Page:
Thank you. We know we can count on your support!

Mohammed teaches community members at Kobe Camp.
Mohammed teaches community members at Kobe Camp.

When 20-year-old Mohammed first arrived in Ethiopia’s Kobe Refugee Camp 6 months ago, he had never been employed, never been able to earn a salary, and had never received any formal education. A refugee from Northern Somalia, he had walked 6 days to escape the massive drought that has caused widespread suffering throughout the region. Soon after came what Mohammed described as “the turning point in my life.”

International Medical Corps hired him as a Hygiene Promoter, a critical component to reducing the threat of communicable diseases in the crowded camps.

Hygiene Promoters are trained by International Medical Corps and then share their knowledge throughout their communities, teaching others about proper hand washing techniques, the importance of using latrines, and properly cleaning jelly cans used to carry drinking water.

Mohammed is one of many refugees in the Dolo Ado Camps we're training in hygiene promotion, as well as sanitation, nutrition and gender-based violence response, among other topics. The benefits are enduring: these trained Health Promoters multiply our efforts many times over, teaching others, providing sustainable health solutions within the camps. Plus, the program creates employment opportunities for families struggling to rebuild.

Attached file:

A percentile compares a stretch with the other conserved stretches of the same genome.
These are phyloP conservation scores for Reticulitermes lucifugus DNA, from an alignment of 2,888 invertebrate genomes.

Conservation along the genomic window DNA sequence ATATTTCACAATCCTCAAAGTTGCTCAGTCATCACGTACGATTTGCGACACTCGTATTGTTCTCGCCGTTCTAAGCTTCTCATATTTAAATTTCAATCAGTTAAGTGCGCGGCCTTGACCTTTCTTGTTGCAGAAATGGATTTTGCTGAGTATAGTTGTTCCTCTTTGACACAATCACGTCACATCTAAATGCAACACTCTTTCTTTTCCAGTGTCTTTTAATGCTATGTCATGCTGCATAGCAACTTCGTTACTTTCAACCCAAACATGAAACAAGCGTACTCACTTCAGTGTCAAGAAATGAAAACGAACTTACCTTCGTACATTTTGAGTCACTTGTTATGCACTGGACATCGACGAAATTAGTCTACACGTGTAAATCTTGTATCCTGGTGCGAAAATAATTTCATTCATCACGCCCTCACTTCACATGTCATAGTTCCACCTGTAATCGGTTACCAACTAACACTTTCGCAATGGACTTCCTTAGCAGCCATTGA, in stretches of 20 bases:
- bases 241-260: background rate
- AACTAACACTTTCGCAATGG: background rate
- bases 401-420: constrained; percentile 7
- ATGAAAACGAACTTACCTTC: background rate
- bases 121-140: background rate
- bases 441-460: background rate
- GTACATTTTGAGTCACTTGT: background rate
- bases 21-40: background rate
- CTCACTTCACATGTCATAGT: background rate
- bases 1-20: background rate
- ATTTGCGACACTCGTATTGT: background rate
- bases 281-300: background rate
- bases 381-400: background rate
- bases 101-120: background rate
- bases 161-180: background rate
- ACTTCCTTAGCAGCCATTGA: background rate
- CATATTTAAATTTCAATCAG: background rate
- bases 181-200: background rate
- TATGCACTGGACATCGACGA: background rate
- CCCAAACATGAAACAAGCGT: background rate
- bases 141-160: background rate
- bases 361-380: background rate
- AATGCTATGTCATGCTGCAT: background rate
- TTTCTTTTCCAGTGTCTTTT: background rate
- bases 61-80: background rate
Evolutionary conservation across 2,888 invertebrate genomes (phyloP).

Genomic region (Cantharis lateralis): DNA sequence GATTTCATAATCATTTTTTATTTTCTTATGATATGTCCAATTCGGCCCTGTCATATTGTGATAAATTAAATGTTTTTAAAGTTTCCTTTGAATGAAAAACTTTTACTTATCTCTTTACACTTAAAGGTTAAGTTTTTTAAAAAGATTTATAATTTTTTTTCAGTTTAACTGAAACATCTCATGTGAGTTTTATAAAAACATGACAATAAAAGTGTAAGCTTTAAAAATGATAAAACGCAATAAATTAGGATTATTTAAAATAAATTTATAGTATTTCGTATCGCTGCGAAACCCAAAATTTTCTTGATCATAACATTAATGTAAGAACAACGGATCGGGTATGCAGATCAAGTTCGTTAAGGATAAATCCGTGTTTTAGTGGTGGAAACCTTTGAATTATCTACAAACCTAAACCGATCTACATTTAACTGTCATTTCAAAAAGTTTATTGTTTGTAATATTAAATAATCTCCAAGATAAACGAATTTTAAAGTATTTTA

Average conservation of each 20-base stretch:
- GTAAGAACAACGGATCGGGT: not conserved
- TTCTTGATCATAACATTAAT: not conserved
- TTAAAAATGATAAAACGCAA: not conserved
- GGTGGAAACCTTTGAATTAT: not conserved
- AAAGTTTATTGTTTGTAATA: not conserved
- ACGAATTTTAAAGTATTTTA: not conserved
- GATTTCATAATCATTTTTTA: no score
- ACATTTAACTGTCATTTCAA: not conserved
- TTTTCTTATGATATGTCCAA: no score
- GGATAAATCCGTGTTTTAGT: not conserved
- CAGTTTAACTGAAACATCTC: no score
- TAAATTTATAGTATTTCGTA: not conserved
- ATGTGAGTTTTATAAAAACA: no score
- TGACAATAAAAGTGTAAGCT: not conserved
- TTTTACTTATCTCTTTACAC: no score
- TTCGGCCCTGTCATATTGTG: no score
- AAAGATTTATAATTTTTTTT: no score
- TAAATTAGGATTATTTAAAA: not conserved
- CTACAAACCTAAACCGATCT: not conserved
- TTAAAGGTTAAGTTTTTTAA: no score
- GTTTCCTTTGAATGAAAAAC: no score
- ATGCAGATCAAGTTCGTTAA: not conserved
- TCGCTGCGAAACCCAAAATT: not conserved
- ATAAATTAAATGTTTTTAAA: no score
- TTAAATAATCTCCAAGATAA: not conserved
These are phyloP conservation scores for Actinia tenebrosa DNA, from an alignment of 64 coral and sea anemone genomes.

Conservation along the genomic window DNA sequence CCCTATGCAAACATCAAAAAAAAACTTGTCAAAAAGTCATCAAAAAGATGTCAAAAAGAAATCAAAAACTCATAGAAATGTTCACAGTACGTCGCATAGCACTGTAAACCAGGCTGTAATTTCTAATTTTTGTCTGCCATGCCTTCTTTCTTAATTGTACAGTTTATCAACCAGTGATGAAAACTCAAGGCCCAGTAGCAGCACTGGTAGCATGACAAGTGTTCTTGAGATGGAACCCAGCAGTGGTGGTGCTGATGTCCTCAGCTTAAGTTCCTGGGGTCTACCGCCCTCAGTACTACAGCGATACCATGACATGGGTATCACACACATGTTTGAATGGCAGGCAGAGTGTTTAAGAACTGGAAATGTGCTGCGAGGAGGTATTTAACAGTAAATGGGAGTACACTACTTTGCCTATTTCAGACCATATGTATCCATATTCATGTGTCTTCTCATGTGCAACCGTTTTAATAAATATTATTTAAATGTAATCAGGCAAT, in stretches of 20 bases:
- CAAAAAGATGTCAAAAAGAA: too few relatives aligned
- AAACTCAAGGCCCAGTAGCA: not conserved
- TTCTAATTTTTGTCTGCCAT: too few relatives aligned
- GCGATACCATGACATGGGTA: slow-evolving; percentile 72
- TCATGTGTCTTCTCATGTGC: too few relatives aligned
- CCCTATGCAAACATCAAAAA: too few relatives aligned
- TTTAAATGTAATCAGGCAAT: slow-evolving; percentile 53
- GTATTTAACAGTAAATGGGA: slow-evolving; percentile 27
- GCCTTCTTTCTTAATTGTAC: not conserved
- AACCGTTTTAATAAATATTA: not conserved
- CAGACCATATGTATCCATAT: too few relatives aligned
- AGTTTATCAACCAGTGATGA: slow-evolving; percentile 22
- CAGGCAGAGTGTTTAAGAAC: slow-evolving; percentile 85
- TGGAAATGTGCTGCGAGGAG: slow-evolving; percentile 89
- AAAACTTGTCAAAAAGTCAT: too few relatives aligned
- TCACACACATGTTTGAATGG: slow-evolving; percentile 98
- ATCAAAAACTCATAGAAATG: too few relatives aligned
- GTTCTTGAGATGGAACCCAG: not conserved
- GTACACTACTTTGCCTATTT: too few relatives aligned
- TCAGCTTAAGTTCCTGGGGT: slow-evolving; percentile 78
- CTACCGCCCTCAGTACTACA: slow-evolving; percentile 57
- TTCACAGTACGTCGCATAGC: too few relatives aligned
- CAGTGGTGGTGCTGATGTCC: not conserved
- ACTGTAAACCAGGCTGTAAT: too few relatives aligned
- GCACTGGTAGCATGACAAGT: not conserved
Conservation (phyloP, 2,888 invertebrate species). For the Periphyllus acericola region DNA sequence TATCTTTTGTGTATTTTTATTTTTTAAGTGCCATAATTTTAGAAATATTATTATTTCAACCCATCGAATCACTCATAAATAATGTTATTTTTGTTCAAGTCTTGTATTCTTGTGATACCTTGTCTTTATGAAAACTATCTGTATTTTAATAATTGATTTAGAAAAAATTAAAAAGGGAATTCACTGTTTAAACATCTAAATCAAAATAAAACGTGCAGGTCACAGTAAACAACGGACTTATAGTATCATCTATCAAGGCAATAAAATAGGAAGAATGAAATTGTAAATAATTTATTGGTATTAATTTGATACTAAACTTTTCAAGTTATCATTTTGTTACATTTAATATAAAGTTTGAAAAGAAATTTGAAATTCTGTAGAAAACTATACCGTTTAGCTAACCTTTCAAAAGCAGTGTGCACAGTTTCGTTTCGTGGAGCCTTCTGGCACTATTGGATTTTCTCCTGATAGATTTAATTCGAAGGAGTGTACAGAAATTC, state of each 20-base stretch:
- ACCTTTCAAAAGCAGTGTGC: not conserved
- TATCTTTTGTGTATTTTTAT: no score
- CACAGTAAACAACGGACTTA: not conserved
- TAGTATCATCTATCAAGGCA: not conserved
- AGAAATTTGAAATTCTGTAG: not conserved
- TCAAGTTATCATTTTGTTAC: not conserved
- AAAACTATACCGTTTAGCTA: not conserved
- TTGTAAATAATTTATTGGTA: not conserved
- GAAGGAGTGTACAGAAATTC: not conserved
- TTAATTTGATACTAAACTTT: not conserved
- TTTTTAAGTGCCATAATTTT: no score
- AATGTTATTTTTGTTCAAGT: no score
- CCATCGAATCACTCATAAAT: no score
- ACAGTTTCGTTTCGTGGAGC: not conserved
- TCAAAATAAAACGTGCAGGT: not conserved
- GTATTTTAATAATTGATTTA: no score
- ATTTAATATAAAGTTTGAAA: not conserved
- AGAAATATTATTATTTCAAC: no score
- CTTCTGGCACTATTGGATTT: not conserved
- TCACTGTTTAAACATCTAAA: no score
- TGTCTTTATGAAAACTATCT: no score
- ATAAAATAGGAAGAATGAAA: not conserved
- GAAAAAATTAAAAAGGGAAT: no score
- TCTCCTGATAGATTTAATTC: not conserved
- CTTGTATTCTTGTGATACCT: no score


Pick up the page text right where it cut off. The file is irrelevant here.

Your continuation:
Famine was officially declared in East Africa 6 months ago, and today an estimated 13.3 million people throughout Somalia, Ethiopia, and Kenya urgently need humanitarian relief.

But these communities need more than a hand-out. They also need long-term solutions. By training and educating local men and women, we create a foundation to build a sustainable health care system for a healthier future.

Says Mohammed: "...with the power of knowledge I have received through trainings on hygiene promotion, I am now able to improve sanitation and hygiene practices in my community. I now know that diarrhea can be prevented by using a latrine and by washing hands with soap and water and am in a position to pass on the message of safe hygiene practices and behaviors to my fellow community members. I will thank International Medical Corps one day when I reach home!"

After a massive humanitarian response, the UN recently announced that famine conditions are no longer present in Somalia.  However, 1.7 million people still desperately need humanitarian relief to survive.  In addition, food stocks in Somalia are expected to run low by May, adding to fears that the country could quickly slip back into crisis. 

Working in East Africa since 1991, International Medical Corps will continue its lifesaving relief and recovery efforts, helping these vulnerable communities rebuild through training and education.

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Project Leader

Chessa Latifi

Resource Development Officer
Santa Monica, CA United States

Where is this project located?